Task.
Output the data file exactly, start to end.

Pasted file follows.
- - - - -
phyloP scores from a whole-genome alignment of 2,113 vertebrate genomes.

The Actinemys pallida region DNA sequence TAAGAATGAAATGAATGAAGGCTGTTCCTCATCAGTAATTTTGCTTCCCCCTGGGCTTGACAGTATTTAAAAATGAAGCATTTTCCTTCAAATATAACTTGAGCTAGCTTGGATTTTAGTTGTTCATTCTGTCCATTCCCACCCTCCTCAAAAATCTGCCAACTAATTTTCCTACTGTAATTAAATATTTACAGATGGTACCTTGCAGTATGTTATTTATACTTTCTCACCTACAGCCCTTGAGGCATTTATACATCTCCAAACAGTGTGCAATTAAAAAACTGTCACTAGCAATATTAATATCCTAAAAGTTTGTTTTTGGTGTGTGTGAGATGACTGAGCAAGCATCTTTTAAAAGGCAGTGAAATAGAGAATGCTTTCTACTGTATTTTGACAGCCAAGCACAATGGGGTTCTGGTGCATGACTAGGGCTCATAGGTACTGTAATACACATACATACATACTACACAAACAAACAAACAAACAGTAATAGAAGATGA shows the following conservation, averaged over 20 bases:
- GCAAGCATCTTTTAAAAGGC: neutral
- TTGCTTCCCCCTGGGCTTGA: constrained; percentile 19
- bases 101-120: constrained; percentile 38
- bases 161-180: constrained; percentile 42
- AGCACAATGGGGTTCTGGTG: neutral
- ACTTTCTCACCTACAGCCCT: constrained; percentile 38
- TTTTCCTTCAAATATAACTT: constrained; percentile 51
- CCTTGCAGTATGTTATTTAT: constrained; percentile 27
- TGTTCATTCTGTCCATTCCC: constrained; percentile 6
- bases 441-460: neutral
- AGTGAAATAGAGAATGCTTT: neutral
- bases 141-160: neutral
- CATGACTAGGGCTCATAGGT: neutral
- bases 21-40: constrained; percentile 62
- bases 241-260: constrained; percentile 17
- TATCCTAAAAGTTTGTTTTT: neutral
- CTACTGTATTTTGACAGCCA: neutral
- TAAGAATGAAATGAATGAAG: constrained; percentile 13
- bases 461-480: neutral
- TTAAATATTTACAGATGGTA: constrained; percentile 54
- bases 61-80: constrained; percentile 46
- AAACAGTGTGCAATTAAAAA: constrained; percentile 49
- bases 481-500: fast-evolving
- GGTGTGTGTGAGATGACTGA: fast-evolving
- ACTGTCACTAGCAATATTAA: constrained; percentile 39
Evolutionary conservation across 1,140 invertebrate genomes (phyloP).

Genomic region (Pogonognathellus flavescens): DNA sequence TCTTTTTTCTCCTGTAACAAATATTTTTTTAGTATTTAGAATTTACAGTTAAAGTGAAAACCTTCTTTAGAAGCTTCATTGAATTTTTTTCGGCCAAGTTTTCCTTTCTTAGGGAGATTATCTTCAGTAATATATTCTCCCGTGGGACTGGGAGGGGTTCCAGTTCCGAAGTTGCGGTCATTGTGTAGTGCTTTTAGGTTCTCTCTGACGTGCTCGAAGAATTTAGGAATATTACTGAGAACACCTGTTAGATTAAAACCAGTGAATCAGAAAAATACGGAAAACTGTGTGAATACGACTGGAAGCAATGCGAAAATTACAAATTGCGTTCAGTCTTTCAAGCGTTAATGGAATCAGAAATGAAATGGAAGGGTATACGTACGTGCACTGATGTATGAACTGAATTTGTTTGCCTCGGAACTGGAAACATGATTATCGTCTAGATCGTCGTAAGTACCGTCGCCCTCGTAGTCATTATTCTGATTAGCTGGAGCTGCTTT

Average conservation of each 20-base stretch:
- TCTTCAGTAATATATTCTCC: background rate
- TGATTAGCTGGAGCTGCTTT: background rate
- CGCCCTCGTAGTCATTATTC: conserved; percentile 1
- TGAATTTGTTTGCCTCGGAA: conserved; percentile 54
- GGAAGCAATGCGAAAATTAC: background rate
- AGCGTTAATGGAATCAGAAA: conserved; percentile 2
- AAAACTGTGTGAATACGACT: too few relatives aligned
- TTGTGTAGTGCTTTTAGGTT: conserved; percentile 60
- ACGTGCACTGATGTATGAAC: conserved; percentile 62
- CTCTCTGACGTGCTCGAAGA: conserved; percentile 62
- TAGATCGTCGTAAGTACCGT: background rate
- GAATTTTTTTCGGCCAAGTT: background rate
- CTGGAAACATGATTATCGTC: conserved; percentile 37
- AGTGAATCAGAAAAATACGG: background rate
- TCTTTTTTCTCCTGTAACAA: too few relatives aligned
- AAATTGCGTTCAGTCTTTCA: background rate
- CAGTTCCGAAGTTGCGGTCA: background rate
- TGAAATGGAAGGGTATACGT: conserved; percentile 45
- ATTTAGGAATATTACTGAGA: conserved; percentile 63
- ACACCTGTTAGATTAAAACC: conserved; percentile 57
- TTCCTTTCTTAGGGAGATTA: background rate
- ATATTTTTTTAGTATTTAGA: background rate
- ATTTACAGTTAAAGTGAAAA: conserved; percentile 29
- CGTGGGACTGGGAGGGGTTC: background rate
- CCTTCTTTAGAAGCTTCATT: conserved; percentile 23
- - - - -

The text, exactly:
phyloP scores from a whole-genome alignment of 2,113 vertebrate genomes.

The Actinemys pallida region DNA sequence TAAGAATGAAATGAATGAAGGCTGTTCCTCATCAGTAATTTTGCTTCCCCCTGGGCTTGACAGTATTTAAAAATGAAGCATTTTCCTTCAAATATAACTTGAGCTAGCTTGGATTTTAGTTGTTCATTCTGTCCATTCCCACCCTCCTCAAAAATCTGCCAACTAATTTTCCTACTGTAATTAAATATTTACAGATGGTACCTTGCAGTATGTTATTTATACTTTCTCACCTACAGCCCTTGAGGCATTTATACATCTCCAAACAGTGTGCAATTAAAAAACTGTCACTAGCAATATTAATATCCTAAAAGTTTGTTTTTGGTGTGTGTGAGATGACTGAGCAAGCATCTTTTAAAAGGCAGTGAAATAGAGAATGCTTTCTACTGTATTTTGACAGCCAAGCACAATGGGGTTCTGGTGCATGACTAGGGCTCATAGGTACTGTAATACACATACATACATACTACACAAACAAACAAACAAACAGTAATAGAAGATGA shows the following conservation, averaged over 20 bases:
- GCAAGCATCTTTTAAAAGGC: neutral
- TTGCTTCCCCCTGGGCTTGA: constrained; percentile 19
- bases 101-120: constrained; percentile 38
- bases 161-180: constrained; percentile 42
- AGCACAATGGGGTTCTGGTG: neutral
- ACTTTCTCACCTACAGCCCT: constrained; percentile 38
- TTTTCCTTCAAATATAACTT: constrained; percentile 51
- CCTTGCAGTATGTTATTTAT: constrained; percentile 27
- TGTTCATTCTGTCCATTCCC: constrained; percentile 6
- bases 441-460: neutral
- AGTGAAATAGAGAATGCTTT: neutral
- bases 141-160: neutral
- CATGACTAGGGCTCATAGGT: neutral
- bases 21-40: constrained; percentile 62
- bases 241-260: constrained; percentile 17
- TATCCTAAAAGTTTGTTTTT: neutral
- CTACTGTATTTTGACAGCCA: neutral
- TAAGAATGAAATGAATGAAG: constrained; percentile 13
- bases 461-480: neutral
- TTAAATATTTACAGATGGTA: constrained; percentile 54
- bases 61-80: constrained; percentile 46
- AAACAGTGTGCAATTAAAAA: constrained; percentile 49
- bases 481-500: fast-evolving
- GGTGTGTGTGAGATGACTGA: fast-evolving
- ACTGTCACTAGCAATATTAA: constrained; percentile 39
Evolutionary conservation across 1,140 invertebrate genomes (phyloP).

Genomic region (Pogonognathellus flavescens): DNA sequence TCTTTTTTCTCCTGTAACAAATATTTTTTTAGTATTTAGAATTTACAGTTAAAGTGAAAACCTTCTTTAGAAGCTTCATTGAATTTTTTTCGGCCAAGTTTTCCTTTCTTAGGGAGATTATCTTCAGTAATATATTCTCCCGTGGGACTGGGAGGGGTTCCAGTTCCGAAGTTGCGGTCATTGTGTAGTGCTTTTAGGTTCTCTCTGACGTGCTCGAAGAATTTAGGAATATTACTGAGAACACCTGTTAGATTAAAACCAGTGAATCAGAAAAATACGGAAAACTGTGTGAATACGACTGGAAGCAATGCGAAAATTACAAATTGCGTTCAGTCTTTCAAGCGTTAATGGAATCAGAAATGAAATGGAAGGGTATACGTACGTGCACTGATGTATGAACTGAATTTGTTTGCCTCGGAACTGGAAACATGATTATCGTCTAGATCGTCGTAAGTACCGTCGCCCTCGTAGTCATTATTCTGATTAGCTGGAGCTGCTTT

Average conservation of each 20-base stretch:
- TCTTCAGTAATATATTCTCC: background rate
- TGATTAGCTGGAGCTGCTTT: background rate
- CGCCCTCGTAGTCATTATTC: conserved; percentile 1
- TGAATTTGTTTGCCTCGGAA: conserved; percentile 54
- GGAAGCAATGCGAAAATTAC: background rate
- AGCGTTAATGGAATCAGAAA: conserved; percentile 2
- AAAACTGTGTGAATACGACT: too few relatives aligned
- TTGTGTAGTGCTTTTAGGTT: conserved; percentile 60
- ACGTGCACTGATGTATGAAC: conserved; percentile 62
- CTCTCTGACGTGCTCGAAGA: conserved; percentile 62
- TAGATCGTCGTAAGTACCGT: background rate
- GAATTTTTTTCGGCCAAGTT: background rate
- CTGGAAACATGATTATCGTC: conserved; percentile 37
- AGTGAATCAGAAAAATACGG: background rate
- TCTTTTTTCTCCTGTAACAA: too few relatives aligned
- AAATTGCGTTCAGTCTTTCA: background rate
- CAGTTCCGAAGTTGCGGTCA: background rate
- TGAAATGGAAGGGTATACGT: conserved; percentile 45
- ATTTAGGAATATTACTGAGA: conserved; percentile 63
- ACACCTGTTAGATTAAAACC: conserved; percentile 57
- TTCCTTTCTTAGGGAGATTA: background rate
- ATATTTTTTTAGTATTTAGA: background rate
- ATTTACAGTTAAAGTGAAAA: conserved; percentile 29
- CGTGGGACTGGGAGGGGTTC: background rate
- CCTTCTTTAGAAGCTTCATT: conserved; percentile 23